As NFL draft season stretches into late April, a multitude of thoughts about prospects or the class as a whole become viewed more as fact than opinion. But in a few years, we’ll ultimately look back on the accepted-as-fact ideas with this class and realize they were way off.
After watching around 300 prospects in preparation for the 2022 NFL Draft, I’ve landed on a variety of opinions myself that don’t exactly align with consensus thoughts with a little over a week until the start of the draft. I’ve listed all eight of them below.
We should be a little worried about Devin Lloyd in coverage
Starting scorching hot because everyone and their brother adores Lloyd as a prospect. I like him too. He’s athletic, rangy, and plays with reckless abandon. He’s just a bit of a project in coverage. And it’s not really his fault. He’s not as raw as, say, Kenneth Murray or Jordyn Brooks were — two 2020 first-round linebackers — but often he was deployed as a blitzer or edge rusher in college and was moderately successful in doing so, therefore I don’t blame the Utah coaches.
However, Lloyd is not Micah Parsons 2.0, so he’s going to have to cover in the NFL, or he’s going to be a liability for his team on 60% of the opposing offense’s snaps. That’s concerning.
Skyy Moore is a first-round receiver
Moore is universally liked in the scouting community. I’m certainly not the only analyst raving about his game. But it feels like, despite the widespread adulation, he’s bound for the second round. Why? Because he’s 5-foot-10? He’s an inch shorter than Jahan Dotson, who’s often mocked in Round 1, but has nearly 20 pounds on him.
Moore crushes the hopes and dreams of cornerbacks off the line of scrimmage, he runs sharp routes, he’s a speedster with an enormous catch radius — the hands over 10 inches help — and he is a tackle-breaking machine with the ball in his hands. Take a deep breath, say it with me: “Skyy Moore is a first-round receiver.”
Arnold Ebiketie is a first-round prospect
No joke, the only knock I have on Ebiketie is that he’s already 23 years old. Everything else about his game belts “first-round pick” from the rooftops. He was wildly productive as a pass rusher in his only season at Penn State — after transferring from Temple. Why was that? Because his traits are spectacular.
He’s got burst, bend, dip ability, jolting speed-to-power conversion, initial pass-rushing maneuvers, counters off them, and serious closing speed to the quarterback. Want some numbers on this? Ebiketie had a “pass-rush win rate” of 22.9% in 2021, one of the highest figures in the class. For reference, that rate is only a few percentage points lower than Aidan Hutchinson’s. Per Pro Football Focus, only 19% of Ebiketie’s career pressures were of the unblocked/clean-up. So lower is better here. Hutchinson and Thibodeaux’s rate — 25%. Jermaine Johnson’s, 35%. Travon Walker had 45% of his career pressures of the unblocked/clean-up variety. Speaking of which …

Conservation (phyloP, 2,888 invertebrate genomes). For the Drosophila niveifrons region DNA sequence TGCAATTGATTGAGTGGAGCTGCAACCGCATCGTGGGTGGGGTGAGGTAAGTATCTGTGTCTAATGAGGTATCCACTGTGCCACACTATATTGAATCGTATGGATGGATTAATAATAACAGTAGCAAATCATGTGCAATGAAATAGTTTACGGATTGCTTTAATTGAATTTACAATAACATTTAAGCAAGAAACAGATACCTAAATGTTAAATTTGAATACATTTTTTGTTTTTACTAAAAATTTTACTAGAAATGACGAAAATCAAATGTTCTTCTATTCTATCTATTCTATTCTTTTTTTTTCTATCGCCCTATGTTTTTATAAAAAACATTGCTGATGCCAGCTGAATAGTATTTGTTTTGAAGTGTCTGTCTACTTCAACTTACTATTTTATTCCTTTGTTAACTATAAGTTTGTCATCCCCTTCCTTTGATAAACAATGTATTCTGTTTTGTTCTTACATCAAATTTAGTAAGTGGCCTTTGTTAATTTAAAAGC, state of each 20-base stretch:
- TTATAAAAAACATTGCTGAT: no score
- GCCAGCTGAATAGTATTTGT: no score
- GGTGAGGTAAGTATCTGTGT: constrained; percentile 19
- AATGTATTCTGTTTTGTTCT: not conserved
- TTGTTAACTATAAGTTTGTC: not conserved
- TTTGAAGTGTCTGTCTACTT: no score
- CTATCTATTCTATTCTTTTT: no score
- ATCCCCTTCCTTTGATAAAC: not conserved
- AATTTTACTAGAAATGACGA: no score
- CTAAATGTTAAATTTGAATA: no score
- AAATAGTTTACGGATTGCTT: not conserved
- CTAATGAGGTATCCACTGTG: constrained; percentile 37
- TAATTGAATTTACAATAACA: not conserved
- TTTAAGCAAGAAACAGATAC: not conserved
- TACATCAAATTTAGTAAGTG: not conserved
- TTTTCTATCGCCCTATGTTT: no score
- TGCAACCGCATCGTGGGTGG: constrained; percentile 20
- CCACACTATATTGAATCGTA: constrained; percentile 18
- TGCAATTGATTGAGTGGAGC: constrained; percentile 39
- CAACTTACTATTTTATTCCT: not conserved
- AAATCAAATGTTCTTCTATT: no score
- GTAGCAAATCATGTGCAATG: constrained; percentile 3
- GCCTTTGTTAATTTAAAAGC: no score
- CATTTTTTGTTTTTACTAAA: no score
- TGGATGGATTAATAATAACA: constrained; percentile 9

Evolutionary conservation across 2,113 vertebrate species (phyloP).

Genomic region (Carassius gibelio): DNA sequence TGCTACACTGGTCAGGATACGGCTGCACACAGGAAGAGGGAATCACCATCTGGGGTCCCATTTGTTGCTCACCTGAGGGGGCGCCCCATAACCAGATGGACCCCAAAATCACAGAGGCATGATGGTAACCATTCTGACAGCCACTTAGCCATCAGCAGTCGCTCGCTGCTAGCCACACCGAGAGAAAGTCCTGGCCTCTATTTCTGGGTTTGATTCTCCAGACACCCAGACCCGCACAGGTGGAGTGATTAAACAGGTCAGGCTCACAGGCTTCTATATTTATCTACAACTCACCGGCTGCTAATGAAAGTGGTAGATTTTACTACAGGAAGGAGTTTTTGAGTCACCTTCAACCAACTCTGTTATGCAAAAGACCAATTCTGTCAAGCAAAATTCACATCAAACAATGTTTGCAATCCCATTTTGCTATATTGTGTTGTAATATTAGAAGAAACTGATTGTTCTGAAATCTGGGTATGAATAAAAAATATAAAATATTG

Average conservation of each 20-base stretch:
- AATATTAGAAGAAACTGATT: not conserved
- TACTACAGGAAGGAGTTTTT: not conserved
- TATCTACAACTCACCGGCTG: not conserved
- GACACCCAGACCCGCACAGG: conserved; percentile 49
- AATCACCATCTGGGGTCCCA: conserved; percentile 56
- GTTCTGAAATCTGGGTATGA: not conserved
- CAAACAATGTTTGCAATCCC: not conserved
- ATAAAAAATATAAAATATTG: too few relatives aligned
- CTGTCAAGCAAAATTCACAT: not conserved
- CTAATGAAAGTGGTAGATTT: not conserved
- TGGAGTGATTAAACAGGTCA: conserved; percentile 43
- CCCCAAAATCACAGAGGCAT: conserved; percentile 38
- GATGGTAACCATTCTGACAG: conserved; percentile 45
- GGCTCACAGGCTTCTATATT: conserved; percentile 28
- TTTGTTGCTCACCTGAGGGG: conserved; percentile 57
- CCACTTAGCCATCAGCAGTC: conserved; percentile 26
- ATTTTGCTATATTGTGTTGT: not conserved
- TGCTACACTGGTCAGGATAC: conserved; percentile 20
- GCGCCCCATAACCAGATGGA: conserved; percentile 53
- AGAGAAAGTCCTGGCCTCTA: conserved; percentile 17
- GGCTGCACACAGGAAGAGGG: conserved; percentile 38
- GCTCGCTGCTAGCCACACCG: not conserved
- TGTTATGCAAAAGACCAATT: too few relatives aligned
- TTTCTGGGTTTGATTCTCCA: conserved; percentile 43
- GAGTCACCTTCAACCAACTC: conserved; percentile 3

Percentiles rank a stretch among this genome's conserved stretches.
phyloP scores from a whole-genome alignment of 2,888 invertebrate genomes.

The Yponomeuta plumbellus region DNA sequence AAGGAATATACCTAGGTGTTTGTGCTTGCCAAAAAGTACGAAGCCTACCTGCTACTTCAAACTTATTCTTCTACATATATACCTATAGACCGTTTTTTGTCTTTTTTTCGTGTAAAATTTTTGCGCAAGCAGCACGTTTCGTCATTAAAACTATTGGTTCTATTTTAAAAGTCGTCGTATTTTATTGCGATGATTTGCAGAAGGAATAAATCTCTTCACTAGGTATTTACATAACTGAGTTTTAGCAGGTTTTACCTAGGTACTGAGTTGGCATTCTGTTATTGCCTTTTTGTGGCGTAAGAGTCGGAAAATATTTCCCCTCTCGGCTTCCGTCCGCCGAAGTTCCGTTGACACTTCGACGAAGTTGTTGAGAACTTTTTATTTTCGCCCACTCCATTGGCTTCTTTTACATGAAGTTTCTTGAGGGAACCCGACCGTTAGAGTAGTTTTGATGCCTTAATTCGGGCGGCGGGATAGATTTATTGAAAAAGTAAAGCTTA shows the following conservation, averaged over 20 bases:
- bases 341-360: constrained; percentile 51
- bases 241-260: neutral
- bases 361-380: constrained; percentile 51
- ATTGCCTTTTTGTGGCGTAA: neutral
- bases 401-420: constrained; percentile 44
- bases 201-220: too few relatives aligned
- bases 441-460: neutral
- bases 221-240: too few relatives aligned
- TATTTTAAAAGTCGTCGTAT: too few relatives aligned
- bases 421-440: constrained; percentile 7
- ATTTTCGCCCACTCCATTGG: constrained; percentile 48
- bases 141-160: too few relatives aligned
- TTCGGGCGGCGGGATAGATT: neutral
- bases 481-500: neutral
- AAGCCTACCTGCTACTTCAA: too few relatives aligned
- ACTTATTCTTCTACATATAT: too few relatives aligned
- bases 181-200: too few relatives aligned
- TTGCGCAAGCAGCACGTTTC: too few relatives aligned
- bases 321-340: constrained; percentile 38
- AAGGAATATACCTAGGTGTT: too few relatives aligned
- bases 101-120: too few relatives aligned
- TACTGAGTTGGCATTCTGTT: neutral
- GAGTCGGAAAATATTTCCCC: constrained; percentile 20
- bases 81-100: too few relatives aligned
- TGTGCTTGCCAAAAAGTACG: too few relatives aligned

Travon Walker should be drafted in Round 2
Gregory Rousseau was the ultimate developmental edge rusher in the 2021 class. This year, it’s Walker, and he’s even a more striking example. He rocked the combine, but for someone being considered for the No. 1 overall pick, he was wildly under-productive in college at Georgia.
And I get it regarding Walker for those who love him. The Georgia defense doesn’t ask its edge rushers to fly upfield on every snap. But it’s not as if that was the case for Kayvon Thibodeaux at Oregon, and he was significantly more productive when he was instructed to get after the quarterback as fast as possible.
Walker has two key elements missing from his game right now; one is technical and one is natural. He doesn’t use his hands effectively to dispatch blocks as a pass rusher, and he’s not bendy around the corner. His size — 6-5, 272 pounds — and measured athleticism indicate he has what it takes physically to has a sustained career in the NFL. But there should be a “project” footnote on his draft profile, something I wouldn’t want on a prospect bound to go inside the top 5 who could be the first overall pick.
He’s so far behind in the pass-rush move area that he graded as a second-round pick in my scouting gradebook.
Jordan Davis belongs in the second round
My rationale here is twofold. There aren’t many positions less valuable or more easily replaceable than nose tackle and I simply don’t think Davis is nearly as awe-inspiring on the field — especially in pass-rushing situations — as he was at the combine with one of the best workouts in event history.